Whatever the age of these backs, they had varying fantasy value BEFORE their touches fell. The next table breaks that down:

RB Fantasy Category the Year After a Big Workload Drop

CAT Before Drop

Top 6

Other RB1

RB2

RB3

RB4

RB5

RB6

RB7+

DNP

Total

Top 6

4

3

5

6

4

5

1

6

3

37

Other RB1

4

1

6

3

8

1

6

9

3

41

RB2

1

3

10

16

10

9

5

27

25

106

RB3

 

 

1

4

6

5

1

8

25

50

RB4

 

 

 

 

 

2

 

 

4

6

RB5

 

 

 

1

1

 

 

 

 

2

Total

9

7

22

30

29

22

13

50

60

242

So 37 of these 242 RBs were Top 6 backs before their workload dropped by a third. Four of those 37 came back with a Top 6 year. Compare that to the "Other RB1s" in the before category: the differences aren't huge in the comeback season but the better "before" backs were a little better on the whole afterwards, as the next chart shows:

 

 

 

 

 

 

 

 

 

Peterson and Murray, of course, were Top-6 backs before their touches fell: about half of those backs came back to the starter level and three-quarters were worth having on a roster. Of course, if you pay Top 6 draft capital for them, about half the time you will be badly disappointed. At each drop in "before" value, there is a corresponding decline in the performance after the workload cut. Only 10% of RB3s who see their touches fall in one year turn it around and become starter-worthy the next season – half don't even play.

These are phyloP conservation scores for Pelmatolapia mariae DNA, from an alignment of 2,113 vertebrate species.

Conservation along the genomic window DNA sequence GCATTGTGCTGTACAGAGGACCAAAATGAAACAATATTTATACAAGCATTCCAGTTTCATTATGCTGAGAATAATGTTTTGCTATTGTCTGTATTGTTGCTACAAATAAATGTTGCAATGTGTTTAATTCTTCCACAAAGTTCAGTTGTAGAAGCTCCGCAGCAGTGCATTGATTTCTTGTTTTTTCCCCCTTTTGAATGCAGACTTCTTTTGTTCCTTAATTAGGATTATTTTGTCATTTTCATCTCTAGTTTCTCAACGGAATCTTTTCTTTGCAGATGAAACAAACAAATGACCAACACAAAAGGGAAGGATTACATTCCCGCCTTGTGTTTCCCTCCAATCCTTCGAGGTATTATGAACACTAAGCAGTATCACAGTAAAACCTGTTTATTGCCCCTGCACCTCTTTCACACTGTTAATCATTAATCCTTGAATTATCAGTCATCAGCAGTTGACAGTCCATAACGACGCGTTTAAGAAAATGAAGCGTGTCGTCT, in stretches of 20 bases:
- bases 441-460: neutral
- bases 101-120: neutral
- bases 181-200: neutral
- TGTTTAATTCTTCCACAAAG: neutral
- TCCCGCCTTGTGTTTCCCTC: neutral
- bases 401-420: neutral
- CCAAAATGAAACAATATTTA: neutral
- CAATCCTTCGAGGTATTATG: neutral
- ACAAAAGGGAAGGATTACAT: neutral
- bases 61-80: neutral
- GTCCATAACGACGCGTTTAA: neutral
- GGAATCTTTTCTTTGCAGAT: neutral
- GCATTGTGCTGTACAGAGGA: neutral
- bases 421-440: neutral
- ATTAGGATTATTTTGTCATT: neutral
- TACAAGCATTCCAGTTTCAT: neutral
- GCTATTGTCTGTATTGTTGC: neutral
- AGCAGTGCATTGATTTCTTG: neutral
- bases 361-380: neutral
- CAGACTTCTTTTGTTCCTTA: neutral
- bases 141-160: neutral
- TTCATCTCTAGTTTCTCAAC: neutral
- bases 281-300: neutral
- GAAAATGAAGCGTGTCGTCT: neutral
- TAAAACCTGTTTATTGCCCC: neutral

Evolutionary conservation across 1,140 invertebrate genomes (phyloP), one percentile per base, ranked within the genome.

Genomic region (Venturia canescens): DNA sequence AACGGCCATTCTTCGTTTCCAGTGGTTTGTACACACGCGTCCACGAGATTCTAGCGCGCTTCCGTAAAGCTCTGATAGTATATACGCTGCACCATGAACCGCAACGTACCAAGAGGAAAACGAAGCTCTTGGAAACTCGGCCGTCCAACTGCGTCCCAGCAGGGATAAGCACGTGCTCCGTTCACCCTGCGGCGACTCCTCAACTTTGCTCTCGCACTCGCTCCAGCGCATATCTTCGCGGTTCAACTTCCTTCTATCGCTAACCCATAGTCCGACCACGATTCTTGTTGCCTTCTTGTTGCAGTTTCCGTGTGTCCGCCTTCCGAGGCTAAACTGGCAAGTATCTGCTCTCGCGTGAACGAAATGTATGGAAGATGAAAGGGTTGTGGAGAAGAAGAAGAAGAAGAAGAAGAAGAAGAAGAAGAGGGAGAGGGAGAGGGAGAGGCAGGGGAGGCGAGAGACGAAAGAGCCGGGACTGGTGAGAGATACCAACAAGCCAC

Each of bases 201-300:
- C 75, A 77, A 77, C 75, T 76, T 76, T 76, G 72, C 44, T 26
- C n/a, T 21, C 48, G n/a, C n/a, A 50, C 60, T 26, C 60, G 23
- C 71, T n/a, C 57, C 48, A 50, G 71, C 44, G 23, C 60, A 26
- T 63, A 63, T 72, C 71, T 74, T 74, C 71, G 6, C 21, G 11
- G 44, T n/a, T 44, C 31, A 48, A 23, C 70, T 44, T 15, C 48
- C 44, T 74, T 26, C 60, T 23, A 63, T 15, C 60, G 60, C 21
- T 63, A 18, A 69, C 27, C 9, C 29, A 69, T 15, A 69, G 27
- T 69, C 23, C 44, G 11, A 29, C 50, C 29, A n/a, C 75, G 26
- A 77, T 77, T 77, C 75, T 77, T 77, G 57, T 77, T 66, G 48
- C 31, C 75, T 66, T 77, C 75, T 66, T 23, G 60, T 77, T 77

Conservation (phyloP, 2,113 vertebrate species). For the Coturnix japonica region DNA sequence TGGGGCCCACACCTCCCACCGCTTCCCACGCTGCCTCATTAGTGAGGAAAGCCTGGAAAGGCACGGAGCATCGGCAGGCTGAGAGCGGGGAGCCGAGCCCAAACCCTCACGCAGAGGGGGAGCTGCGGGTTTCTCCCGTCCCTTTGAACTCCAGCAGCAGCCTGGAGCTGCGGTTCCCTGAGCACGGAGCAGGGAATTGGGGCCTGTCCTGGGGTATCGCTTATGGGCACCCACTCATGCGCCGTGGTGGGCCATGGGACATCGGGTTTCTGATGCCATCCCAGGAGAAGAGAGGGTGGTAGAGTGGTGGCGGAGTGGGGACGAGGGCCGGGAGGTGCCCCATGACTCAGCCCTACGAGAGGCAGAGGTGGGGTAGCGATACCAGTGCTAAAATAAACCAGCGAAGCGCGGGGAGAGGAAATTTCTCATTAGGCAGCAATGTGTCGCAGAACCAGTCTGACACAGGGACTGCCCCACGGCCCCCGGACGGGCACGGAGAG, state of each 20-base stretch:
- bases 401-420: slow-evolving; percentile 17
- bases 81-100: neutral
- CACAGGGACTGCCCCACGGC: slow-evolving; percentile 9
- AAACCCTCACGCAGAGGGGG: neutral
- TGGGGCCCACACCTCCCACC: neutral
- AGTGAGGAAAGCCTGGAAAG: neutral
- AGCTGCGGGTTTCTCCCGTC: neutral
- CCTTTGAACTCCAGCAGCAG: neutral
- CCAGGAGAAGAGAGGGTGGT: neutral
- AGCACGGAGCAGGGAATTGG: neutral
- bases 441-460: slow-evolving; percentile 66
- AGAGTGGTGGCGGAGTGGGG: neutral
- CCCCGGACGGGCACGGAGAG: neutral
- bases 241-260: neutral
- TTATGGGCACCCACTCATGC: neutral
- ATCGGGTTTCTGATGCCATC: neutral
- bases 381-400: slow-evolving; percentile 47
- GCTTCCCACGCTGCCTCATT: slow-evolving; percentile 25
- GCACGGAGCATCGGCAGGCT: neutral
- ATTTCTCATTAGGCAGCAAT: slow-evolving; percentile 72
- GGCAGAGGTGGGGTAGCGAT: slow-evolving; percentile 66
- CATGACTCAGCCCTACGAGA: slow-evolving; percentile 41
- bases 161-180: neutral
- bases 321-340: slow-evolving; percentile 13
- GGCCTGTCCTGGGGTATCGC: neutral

The RB4/5s in the before category were too small in number to bother charting; none did better than an RB3 after their touches dropped. But really, it's hard to be an RB4 or worse on 200+ touches.

Again, there is a lot of room between a Top 6 RB and an RB3:

 

 

 

 

 

 

 

 

 

Top-6 RBs are more likely than any other performance group to come back as Top-6 RBs. That might seem obvious – but it's also noteworthy that those same backs are much more likely to be RB2/3s than RB1s. Past performance is no guarantee of future returns.

Other RB1s before a workload decline only get back to RB1 status around 12% of the time – but when they do, they more likely are studs than also-ran RB1s. That alone isn't cause for excitement: only a third of them even make it back to the "Starter" level at all.

A very small percentage of "before" RB2s are "after" RB1s, and they are more likely to be RB3s than RB2s in the year after their touches dropped. No player at the RB3 level saw his opportunities cut by a third and then produced as an RB1 the following season –RB2 scoring was also rare, and while RB3 was the most likely "starter" level, that was still a small overall share.